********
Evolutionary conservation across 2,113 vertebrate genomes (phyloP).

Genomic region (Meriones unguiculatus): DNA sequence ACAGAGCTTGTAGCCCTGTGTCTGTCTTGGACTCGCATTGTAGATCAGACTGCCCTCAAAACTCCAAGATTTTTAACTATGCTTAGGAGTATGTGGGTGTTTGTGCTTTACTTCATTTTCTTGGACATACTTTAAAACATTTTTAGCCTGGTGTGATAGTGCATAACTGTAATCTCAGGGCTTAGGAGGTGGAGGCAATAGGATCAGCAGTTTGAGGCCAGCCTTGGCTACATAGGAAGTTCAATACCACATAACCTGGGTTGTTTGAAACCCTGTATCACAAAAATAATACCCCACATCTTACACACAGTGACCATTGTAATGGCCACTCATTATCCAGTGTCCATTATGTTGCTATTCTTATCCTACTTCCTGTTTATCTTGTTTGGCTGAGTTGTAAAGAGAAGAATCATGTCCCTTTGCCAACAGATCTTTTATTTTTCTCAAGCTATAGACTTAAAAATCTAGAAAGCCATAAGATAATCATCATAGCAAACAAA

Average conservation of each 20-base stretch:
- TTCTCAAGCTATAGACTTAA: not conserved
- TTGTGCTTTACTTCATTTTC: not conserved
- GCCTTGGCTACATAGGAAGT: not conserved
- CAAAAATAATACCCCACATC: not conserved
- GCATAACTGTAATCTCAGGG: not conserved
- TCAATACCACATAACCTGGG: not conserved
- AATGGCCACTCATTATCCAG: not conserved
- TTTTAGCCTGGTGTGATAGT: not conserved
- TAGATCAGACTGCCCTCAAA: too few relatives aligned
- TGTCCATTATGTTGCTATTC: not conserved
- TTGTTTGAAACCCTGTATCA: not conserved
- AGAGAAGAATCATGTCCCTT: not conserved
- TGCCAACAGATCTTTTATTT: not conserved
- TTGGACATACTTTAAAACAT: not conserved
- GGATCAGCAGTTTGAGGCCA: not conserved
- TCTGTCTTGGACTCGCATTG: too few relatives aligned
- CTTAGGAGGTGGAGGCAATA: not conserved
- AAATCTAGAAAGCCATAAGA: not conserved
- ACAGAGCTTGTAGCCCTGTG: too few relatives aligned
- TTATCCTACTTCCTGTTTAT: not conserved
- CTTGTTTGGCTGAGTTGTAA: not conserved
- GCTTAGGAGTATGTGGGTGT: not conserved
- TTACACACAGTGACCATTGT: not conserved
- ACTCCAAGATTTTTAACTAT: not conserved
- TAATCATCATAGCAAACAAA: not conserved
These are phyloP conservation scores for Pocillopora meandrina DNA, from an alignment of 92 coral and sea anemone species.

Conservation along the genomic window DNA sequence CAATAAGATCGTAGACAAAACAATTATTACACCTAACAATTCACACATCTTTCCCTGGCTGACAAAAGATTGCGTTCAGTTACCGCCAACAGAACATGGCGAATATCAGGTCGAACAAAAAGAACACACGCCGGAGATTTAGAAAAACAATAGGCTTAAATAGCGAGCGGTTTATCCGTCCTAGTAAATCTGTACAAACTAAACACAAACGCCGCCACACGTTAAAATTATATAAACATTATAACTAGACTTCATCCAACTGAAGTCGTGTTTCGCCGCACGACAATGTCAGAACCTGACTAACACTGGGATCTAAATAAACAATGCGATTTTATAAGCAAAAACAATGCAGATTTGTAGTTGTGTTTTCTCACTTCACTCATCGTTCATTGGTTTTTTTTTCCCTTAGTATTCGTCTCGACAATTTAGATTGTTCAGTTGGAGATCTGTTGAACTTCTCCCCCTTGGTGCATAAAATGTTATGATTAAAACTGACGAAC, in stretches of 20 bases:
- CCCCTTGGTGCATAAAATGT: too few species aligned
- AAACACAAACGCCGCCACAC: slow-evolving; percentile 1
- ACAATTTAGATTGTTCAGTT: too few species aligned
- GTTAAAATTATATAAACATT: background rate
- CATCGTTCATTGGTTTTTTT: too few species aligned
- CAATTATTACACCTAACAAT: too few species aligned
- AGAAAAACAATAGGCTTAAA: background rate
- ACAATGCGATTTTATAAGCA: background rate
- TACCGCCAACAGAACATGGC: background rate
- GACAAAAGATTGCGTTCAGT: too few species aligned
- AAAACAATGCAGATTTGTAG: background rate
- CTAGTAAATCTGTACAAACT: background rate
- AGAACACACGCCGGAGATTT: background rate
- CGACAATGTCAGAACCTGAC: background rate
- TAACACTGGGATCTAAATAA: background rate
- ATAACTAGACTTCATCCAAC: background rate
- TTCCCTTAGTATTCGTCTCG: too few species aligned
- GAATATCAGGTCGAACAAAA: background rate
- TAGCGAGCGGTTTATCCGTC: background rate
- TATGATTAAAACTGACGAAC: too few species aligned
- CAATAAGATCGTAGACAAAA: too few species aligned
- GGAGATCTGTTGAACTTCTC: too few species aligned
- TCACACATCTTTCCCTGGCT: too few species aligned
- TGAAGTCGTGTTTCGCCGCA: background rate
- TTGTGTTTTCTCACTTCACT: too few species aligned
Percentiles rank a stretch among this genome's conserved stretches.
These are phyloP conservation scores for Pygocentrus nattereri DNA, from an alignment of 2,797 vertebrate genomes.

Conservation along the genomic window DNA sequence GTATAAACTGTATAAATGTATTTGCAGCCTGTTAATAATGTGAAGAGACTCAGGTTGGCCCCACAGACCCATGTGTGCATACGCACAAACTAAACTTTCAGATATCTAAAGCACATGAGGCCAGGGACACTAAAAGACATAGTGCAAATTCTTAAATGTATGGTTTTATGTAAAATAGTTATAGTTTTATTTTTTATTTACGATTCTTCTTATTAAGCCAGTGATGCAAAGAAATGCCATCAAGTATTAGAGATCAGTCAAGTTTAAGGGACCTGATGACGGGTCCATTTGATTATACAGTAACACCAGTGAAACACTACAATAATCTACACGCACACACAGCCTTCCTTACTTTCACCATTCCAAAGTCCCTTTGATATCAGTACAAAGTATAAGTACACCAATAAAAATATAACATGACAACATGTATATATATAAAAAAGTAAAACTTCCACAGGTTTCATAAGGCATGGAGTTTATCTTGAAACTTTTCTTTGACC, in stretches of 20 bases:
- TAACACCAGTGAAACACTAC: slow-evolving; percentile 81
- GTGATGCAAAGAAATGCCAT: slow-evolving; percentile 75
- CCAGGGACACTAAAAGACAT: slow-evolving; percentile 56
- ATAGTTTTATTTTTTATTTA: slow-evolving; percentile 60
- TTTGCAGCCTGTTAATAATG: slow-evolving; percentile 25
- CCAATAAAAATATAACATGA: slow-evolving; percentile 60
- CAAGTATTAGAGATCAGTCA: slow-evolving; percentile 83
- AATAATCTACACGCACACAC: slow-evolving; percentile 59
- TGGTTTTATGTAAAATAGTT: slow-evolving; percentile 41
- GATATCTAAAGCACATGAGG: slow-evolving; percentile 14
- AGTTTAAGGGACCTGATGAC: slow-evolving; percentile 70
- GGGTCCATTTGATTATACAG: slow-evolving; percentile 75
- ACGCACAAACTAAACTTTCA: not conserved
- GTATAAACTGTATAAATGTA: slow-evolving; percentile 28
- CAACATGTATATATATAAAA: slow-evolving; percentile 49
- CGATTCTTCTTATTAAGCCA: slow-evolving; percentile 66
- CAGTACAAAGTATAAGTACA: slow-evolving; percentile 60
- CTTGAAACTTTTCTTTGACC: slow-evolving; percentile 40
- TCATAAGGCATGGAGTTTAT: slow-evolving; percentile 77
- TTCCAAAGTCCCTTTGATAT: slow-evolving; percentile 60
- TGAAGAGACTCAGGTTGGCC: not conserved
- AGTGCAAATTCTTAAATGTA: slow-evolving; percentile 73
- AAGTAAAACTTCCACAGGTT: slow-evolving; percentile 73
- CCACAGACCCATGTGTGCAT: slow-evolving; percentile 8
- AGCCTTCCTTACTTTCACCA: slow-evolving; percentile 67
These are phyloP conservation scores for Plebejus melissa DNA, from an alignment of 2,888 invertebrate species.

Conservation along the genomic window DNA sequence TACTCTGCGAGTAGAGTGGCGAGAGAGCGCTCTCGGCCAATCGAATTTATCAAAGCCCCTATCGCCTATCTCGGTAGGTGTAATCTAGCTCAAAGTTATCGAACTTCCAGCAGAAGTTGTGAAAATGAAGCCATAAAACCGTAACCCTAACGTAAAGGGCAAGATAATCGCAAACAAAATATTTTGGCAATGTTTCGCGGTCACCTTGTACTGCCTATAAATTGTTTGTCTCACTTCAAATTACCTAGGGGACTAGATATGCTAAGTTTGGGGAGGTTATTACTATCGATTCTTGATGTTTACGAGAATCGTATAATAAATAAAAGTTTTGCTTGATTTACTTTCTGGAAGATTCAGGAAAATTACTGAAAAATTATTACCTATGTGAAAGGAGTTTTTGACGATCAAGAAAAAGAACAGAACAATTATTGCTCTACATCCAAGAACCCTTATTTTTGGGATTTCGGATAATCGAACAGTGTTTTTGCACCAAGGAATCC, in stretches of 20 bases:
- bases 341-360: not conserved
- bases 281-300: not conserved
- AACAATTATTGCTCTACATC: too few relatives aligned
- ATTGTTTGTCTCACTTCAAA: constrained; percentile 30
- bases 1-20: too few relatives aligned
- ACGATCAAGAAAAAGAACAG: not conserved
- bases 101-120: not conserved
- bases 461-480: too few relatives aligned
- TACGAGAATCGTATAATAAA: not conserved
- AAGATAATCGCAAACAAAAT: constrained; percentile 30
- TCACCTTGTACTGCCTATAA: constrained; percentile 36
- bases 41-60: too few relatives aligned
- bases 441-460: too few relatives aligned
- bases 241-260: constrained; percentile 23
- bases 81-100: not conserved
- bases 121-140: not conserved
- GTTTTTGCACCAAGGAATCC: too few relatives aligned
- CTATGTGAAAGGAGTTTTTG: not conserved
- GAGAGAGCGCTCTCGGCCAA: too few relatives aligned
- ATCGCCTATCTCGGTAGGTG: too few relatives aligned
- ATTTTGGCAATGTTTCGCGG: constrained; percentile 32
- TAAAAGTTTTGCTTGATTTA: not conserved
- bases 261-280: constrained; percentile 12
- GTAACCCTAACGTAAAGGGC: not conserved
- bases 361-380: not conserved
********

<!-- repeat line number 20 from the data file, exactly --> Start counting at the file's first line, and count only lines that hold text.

- CTTAGGAGGTGGAGGCAATA: not conserved